In an exploratory analysis, we compared the characteristics of patients treated with Kovaltry and EHL products in this real world setting. The impact of covariates on outcome variables was assessed using a generalized linear model (GLM) procedure with stepwise model selection to control covariates and minimize the confounding effect. ABR was described and included as a covariate in the multivariate analysis of treatment utilization. Conversely, treatment utilization was included in the ABR model. Sensitivity analysis excluded patients having a treatment dose considered by the steering committee to be unfeasible: < 2.5 IU/kg/week and > 200 IU/kg/week. Statistical analyses were performed using SAS® software Version 9.4.

The sample size was driven by the full number of eligible patients available in the dataset, with no further restrictions. The rarity of haemophilia A often limits the sample size available for research, particularly in children, and although CHESS Pediatrics provides one of the largest datasets in this population, the statistical power is limited. As such, all analyses are considered descriptive and exploratory.

Results

In the primary descriptive analysis of Kovatry, 29 children were included (Table 1). Nearly all patients had severe hemophilia (93.1% n = 27). Most were on continuous prophylaxis at the initiation of the study (74.9%; n = 22). Target joints at the study initiation were rare (11%).

Table 1 Demographic characteristics of patients receiving Kovaltry and EHL

The mean annual bleeding rate in patients treated with Kovaltry was 2.66 (SD ± 2.06). The data demonstrated a reduction in rates of bleeding according to age categories, from 4 ± 2.92 in the youngest children aged 0–5 years, 2.67 ± 1.84 in those aged 6–11 years, and in the sub group aged 12–17 years 1.89 ± 1.69. Around 20% of the patients who were receiving Kovaltry were free of bleeds; (n = 6). Within the 22 patients receiving Kovaltry prophylactically, the mean ABR was 2.18, and after excluding one patient with an unfeasible dosage was 1.90. On average, these patients were prescribed 2.45 infusions per week (median 3; range 1–3).

There were no reports of inhibitor development or any adverse events (AEs) with Kovaltry. Most patients (86.2%; n = 25) were considered by their physician to be adherent to their prescribed treatment regimen (missing < 15% of infusions). All patients who responded to the linked patient survey were satisfied with the treatment, and 60% were very satisfied.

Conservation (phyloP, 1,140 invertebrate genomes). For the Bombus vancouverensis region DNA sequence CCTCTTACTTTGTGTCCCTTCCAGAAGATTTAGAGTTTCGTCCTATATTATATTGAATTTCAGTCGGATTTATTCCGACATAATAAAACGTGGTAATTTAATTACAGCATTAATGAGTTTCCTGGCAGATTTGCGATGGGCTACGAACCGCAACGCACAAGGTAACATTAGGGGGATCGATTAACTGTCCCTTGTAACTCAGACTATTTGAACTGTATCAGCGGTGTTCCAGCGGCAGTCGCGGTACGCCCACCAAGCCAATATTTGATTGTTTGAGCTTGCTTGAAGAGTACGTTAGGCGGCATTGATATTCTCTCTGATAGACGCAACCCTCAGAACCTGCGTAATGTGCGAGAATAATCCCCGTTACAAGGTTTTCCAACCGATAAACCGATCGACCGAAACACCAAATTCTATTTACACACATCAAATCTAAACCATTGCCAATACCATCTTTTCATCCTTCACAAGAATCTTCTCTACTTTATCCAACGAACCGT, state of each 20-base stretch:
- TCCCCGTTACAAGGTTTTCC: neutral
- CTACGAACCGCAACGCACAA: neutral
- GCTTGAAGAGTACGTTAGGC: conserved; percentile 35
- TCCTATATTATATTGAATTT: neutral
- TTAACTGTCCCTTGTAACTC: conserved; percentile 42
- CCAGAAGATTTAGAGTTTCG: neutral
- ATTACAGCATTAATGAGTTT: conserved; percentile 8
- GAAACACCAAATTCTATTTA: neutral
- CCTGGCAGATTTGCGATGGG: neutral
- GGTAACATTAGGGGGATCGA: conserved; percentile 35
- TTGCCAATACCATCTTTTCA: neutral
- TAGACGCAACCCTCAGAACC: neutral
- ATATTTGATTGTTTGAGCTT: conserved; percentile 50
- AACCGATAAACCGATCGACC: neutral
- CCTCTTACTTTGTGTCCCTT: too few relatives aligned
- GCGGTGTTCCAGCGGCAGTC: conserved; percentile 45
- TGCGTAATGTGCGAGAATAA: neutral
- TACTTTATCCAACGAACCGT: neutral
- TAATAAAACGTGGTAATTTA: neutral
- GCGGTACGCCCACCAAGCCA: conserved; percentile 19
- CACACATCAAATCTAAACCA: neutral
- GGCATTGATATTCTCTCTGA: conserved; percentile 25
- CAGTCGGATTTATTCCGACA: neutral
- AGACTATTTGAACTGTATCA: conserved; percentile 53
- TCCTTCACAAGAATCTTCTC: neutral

Exploratory analysis

In the exploratory analysis, 82 patients were included (22 Kovaltry and 60 EHL). Characteristics of patients prescribed Kovaltry and EHL differed considerably. Patients in the Kovaltry cohort were younger in age, had more severe disease, and started prophylactic treatment at a younger age. Patients in the EHL cohort were more likely to have had recurrent inhibitors, target joints, and damaged joints. The physician-reported adherence rate was similar between both groups (Table 1).

The mean ABR in the Kovaltry cohort was lower than with EHL (ABR 1.90 ± 1.58 vs 4.14 ± 7.88 respectively, P = 0.04). After statistical adjustment for differences in baseline patient characteristics (age, severity, utilization, presence of target or chronic joints), the difference was not statistically significant (ABR 2.18 ± 1.55 vs 4.06 ± 0.90 respectively (P = 0.31). ABR remained lower in Kovaltry treated patients across all age groups (0–11 years 2.36 vs. 4.33 and 12–17 years 1.63 vs. 3.93 for Kovaltry and EHL, respectively) (Fig. 1), and a higher proportion of patients in the Kovaltry cohort had zero annual bleed rates when compared with EHL (27.3% vs. 10%).

Fig. 1
figure1

Annual bleed rates stratified by age group

The mean weekly infusion frequency was comparable between the Kovaltry and the EHL group (2.43 vs. 2.28) and was similar across all age groups.

The calculated median factor utilization was lower in the Kovaltry group than in the EHL group (weekly 80.1 IU/kg vs 89.9 IU/kg; P = 0.43). When adjusting for differences in baseline characteristics in multivariate analyses, there was a numerical, but not statistically significant, difference between Kovaltry and EHL cohorts, (74.84 IU/kg vs. 88.83 IU/kg; P = 0.23).

Discussion

While randomized clinical trials (RCTs) are recognized as the gold standard for evaluating the efficacy of new products, in a real-world setting both the characteristics of patients and the way in which products are used can differ from the trial setting [22, 23]. Therefore, this RWE in pediatric patients across Europe adds to the scientific knowledge of hemophilia A treatment.